Former President Donald Trump was still trying to figure out a way to stop Congress from certifying his election defeat hours before the Capitol riot took place, according to the Guardian—indicating Trump himself was deeply involved in efforts to overturn the election up to and including the day of the riot.
On the night of Jan. 5 and in the early hours of Jan. 6, Trump reportedly called top allies who were working to help him to stay in office, including former White House chief strategist Steve Bannon and lawyers Rudy Giuliani, John Eastman, and Boris Epshteyn.
Trump’s election team was staying at the Willard InterContinental hotel in D.C., just a block from the White House. In phone calls to the hotel, Trump and the aides discussed ways to delay the certification, according to the Guardian, when it became clear he couldn’t rely on then-Vice President Mike Pence to use his role overseeing the process to stop Joe Biden from becoming president. “He’s arrogant,” Trump reportedly said of Pence in a conversation with Bannon.
Trump lawyers who were at the Willard denied to the Guardian that Trump attempted to delay the certification, and reportedly said that they considered trying to stop Biden’s win after requests from state legislators.
But Trump and his election team spent the weeks after he lost his re-election bid encouraging state officials and legislators, particularly in states that flipped from Trump to Biden, to find a way to discount enough votes that would change the results of the election. Even after leaving office, Trump has encouraged Republican states to audit the election and threatened primary challenges for legislators who don’t comply.
Even after pro-Trump rioters entered the Capitol and stopped certification for several hours, Trump’s team was still working Republican senators to delay the vote. “I want to discuss with you how they're trying to rush this hearing and how we need you, our Republican friends, to try to just slow it down so we can get these legislatures to get more information to you,” Giuliani said in a voicemail meant for Sen. Tommy Tuberville on the evening of Jan. 6, which was reported by the Dispatch after Giuliani mistakenly left it for another senator who shared it with the outlet.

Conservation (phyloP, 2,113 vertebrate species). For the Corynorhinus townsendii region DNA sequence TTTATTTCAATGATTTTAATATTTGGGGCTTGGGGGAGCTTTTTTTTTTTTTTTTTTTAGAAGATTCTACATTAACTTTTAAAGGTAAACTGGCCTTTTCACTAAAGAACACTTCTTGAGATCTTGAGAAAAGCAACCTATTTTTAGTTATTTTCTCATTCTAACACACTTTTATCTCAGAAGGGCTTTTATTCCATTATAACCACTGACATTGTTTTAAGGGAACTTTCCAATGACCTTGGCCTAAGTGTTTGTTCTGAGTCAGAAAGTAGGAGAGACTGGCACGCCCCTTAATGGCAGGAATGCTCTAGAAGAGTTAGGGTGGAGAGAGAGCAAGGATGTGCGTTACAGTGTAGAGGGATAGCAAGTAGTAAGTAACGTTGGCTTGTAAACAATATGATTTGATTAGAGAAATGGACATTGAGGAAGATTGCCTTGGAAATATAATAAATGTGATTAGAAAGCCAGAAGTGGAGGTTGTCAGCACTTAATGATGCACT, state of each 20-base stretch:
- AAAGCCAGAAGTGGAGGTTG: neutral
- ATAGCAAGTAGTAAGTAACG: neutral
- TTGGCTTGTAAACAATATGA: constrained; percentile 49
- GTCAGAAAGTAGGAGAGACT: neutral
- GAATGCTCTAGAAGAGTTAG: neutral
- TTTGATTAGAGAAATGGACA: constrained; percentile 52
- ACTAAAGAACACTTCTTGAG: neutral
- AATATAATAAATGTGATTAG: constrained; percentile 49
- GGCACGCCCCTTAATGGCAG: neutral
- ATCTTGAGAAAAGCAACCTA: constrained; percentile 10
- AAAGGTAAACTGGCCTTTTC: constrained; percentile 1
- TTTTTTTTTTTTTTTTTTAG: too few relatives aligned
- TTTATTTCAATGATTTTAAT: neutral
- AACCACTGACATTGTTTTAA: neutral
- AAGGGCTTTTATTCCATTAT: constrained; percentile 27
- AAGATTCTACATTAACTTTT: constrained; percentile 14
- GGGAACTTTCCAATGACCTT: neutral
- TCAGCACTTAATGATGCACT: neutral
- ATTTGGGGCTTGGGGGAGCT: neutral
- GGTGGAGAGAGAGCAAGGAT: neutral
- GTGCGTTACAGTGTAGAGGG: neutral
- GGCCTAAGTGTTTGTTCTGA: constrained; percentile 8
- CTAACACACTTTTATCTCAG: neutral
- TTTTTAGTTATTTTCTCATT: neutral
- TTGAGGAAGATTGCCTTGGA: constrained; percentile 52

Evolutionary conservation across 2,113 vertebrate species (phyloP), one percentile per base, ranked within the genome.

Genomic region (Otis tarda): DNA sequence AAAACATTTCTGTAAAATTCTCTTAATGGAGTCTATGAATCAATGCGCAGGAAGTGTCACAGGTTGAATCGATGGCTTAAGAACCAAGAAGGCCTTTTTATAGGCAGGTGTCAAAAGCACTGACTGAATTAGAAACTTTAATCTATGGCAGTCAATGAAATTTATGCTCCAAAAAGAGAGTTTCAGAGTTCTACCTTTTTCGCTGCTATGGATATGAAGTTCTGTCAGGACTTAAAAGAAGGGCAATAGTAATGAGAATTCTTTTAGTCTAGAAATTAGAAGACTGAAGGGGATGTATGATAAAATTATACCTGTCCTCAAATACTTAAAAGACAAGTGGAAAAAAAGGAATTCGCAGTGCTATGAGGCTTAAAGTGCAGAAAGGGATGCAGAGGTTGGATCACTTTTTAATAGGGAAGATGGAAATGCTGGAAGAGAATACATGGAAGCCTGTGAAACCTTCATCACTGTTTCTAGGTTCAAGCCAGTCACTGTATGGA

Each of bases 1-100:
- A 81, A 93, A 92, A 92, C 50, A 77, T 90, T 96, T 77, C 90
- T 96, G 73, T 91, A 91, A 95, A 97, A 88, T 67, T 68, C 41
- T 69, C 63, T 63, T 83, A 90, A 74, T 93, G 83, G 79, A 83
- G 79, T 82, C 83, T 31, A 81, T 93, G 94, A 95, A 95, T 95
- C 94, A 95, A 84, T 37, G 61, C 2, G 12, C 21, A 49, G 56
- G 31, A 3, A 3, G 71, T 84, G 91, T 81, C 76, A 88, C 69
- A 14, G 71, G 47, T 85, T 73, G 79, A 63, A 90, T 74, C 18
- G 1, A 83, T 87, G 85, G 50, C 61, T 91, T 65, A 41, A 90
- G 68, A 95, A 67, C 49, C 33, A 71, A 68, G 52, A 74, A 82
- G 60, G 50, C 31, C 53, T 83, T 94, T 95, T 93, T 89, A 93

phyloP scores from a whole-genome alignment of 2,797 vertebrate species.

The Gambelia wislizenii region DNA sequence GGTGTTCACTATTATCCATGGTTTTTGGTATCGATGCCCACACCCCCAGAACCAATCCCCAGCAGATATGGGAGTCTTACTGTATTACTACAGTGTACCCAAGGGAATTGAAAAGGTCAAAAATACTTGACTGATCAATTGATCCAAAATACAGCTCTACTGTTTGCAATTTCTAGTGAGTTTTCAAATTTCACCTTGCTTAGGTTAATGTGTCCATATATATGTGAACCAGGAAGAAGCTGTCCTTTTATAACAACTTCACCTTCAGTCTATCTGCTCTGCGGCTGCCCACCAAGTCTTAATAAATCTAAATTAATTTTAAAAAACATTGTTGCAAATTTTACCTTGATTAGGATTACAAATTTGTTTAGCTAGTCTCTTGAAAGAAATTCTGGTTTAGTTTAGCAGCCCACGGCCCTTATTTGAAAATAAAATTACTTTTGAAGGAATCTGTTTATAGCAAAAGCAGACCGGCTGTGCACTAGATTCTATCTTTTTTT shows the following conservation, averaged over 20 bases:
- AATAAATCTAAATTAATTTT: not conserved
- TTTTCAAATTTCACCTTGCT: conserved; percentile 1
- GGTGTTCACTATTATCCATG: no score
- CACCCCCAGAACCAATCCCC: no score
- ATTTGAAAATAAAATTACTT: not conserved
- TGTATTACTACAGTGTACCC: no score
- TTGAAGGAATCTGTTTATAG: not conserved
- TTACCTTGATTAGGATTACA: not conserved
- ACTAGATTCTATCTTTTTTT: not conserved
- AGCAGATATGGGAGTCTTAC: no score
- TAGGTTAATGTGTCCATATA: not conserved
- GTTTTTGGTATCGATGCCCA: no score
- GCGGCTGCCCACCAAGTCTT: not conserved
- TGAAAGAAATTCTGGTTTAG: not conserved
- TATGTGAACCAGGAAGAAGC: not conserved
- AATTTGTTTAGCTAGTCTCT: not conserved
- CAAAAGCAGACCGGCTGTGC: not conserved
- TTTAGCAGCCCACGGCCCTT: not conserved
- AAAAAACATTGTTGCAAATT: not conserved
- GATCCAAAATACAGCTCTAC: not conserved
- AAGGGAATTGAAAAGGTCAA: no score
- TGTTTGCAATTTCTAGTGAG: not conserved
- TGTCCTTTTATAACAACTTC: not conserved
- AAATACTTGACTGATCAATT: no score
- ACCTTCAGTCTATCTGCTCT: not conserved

The House select committee investigating the events of Jan. 6 has interviewed more than 150 people, committee member Rep. Liz Cheney told NBC News last week. The committee has subpoenaed a number of officials both in the Trump White House and outside of it, and Bannon was indicted on a charge of contempt of Congress earlier this month.
While the former president was working overtime to try to stop Biden from taking office, it appears he was neglecting other key parts of his job, according to a new book by former CIA inspector general John Helgerson.
Trump was supposed to receive an intelligence briefing on Jan. 6 after taking an unusual break from them for the holidays, but he didn’t. He never received another intelligence briefing for the remainder of his presidency, Helgerson wrote.
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